Pauls Quiz 268

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1. What do coin collectors call each side of a coin. One point for each correct answer.

2. Which Caribbean island is also the name of the pirate ship in 'Treasure Island'?

3. Nessiteras rhombopteryx is the scientific name for what?

4. The long held Aristotelian belief that all colour was a product resulting from a mixture of black and white was disproved in 1666 with the prism experiments. Who conducted those famous experiments?

5. The 'Rockhampton Rocket' was a nickname given to which superstar of sport?

6. Quasi-stellar radio sources are better known as what?

7. Cartagena was once the main naval and merchant seaport for the Spanish in the 'New World'. In which country is it found today?

8. The 'Pudú', the smallest known deer in the world, lives on the west coast of which continent?

9. Which three 'isms' were the main philosphical or religious teachings in 13th century China? One point for each correct answer.

10. Name the four songs on the Beatles 'White Album' with an animal (or animals) in the song title. One point for each correct answer.

ANSWERS

1. Two answers. 'Reverse' and 'Obverse'

2. HispaniolaHispaniola (Spanish: Española; French: Hispaniola; Taíno: Ayiti) is the 22nd-largest island in the world, located in the Caribbean island group, the Greater Antilles. It is the second largest island in the Caribbean after Cuba, the tenth most populous island in the world, and the most populous in the Americas.

3. Nessie, the Loch Ness monster The Loch Ness Monster is a cryptid that reputedly inhabits Loch Ness, a lake in the Scottish Highlands. It is similar to other supposed lake monsters in Scotland and elsewhere, though its description varies from one account to the next, with most describing it as large. Popular interest and belief in the creature's existence has varied since it was first brought to the world's attention in 1933. Evidence of its existence is anecdotal, with minimal and much-disputed photographic material and sonar readings.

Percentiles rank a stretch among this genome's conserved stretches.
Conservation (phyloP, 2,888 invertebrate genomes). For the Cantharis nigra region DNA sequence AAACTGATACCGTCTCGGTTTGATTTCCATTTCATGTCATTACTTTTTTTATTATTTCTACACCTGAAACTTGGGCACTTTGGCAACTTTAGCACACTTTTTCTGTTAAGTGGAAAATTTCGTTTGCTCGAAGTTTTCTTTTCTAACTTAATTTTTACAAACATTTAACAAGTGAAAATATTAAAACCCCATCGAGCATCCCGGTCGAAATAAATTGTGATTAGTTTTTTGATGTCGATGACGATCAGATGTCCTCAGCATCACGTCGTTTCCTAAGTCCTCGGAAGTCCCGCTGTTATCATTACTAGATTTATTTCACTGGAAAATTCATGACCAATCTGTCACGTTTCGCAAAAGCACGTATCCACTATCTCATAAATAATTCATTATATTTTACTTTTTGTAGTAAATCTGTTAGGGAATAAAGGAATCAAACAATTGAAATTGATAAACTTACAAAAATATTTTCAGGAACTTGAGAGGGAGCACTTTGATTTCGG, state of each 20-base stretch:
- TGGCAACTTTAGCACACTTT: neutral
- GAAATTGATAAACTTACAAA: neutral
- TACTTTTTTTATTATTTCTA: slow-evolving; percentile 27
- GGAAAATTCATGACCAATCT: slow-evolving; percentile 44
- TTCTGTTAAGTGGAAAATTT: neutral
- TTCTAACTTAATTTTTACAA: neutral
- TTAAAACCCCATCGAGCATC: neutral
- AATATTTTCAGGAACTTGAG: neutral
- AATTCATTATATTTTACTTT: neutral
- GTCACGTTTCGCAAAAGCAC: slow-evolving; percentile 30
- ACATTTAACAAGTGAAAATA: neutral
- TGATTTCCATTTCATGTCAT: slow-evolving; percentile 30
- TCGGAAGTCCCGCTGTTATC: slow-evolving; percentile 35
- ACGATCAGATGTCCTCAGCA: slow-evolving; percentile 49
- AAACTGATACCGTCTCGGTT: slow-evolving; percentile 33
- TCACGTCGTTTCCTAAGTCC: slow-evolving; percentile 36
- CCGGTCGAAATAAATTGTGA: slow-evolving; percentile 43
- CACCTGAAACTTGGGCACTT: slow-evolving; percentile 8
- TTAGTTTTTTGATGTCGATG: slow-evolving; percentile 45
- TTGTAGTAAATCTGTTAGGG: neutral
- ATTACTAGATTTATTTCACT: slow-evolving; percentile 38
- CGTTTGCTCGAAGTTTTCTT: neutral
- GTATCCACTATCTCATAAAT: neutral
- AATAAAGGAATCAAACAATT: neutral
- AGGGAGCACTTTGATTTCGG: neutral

4. Sir Isaac Newton

5. Rod Laver Rodney George "Rod" Laver MBE (born 9 August 1938) is an Australian former tennis player widely regarded as one of the greatest in tennis history. He was the No. 1 ranked professional from 1964–70, spanning four years before and three years after the start of the Open Era. He also was the No. 1 amateur in 1961–62 according to Lance Tingay. Laver's 200 singles titles are the most in tennis history, and he holds the all-time male singles records of 22 titles in a single season (1962) and seven consecutive years (1964–70) winning at least 10 titles per season. He excelled on all of the court surfaces of his time: grass, clay, hard, carpet, and wood/parquet. Despite being barred from playing the Grand Slam tournaments for the five years prior to the Open Era, he still won 11 singles titles because he was the only player to twice achieve The Grand Slam, in 1962 and 1969, and remains the only man to do so during the Open Era. He also won eight Pro Slam titles, including winning the Pro "Grand Slam" in 1967, and contributed to five Davis Cup titles for Australia during an age when Davis Cup was deemed as significant as the Grand Slams

6. 'Quasars' Quasars or quasi-stellar radio sources are the most energetic and distant members of a class of objects called active galactic nuclei (AGN). Quasars are extremely luminous and were first identified as being high redshift sources of electromagnetic energy, including radio waves and visible light, that appeared to be similar to stars, rather than extended sources similar to galaxies. Their spectra contain very broad emission lines, unlike any known from stars, hence the name "quasi-stellar." Their luminosity can be 100 times greater than that of the Milky Way. Most quasars were formed approximately 12 billion years ago caused by collisions of galaxies and their central black holes merging to form either a supermassive black hole or a Binary black hole system.

7. Colombia

8. South America The pudús (Mapudungun püdü or püdu, Spanish: pudú) are two subspecies of South American deer from the genus Pudu, and are the world's smallest deer. The name is a loanword from Mapudungun, the language of the indigenous Mapuche people of southern Chile. The two species of pudús are the northern pudú (Pudu mephistophiles) from Colombia, Ecuador, and Peru, and the southern pudú (Pudu puda; sometimes incorrectly modified to Pudu pudu) from southern Chile and southwestern Argentina. Pudús range in size from 32 to 44 centimeters (13 to 17 in) tall, and up to 85 centimeters (33 in) long. As of 2009, both species are classified as "Endangered" in the IUCN Red List.

9. Three answers. Taoism, Buddhism and Confucianism

10. Four answers. 'Blackbird', 'Rocky Raccoon', 'Piggies' and 'Everybody's got something to hide except me and my monkey'

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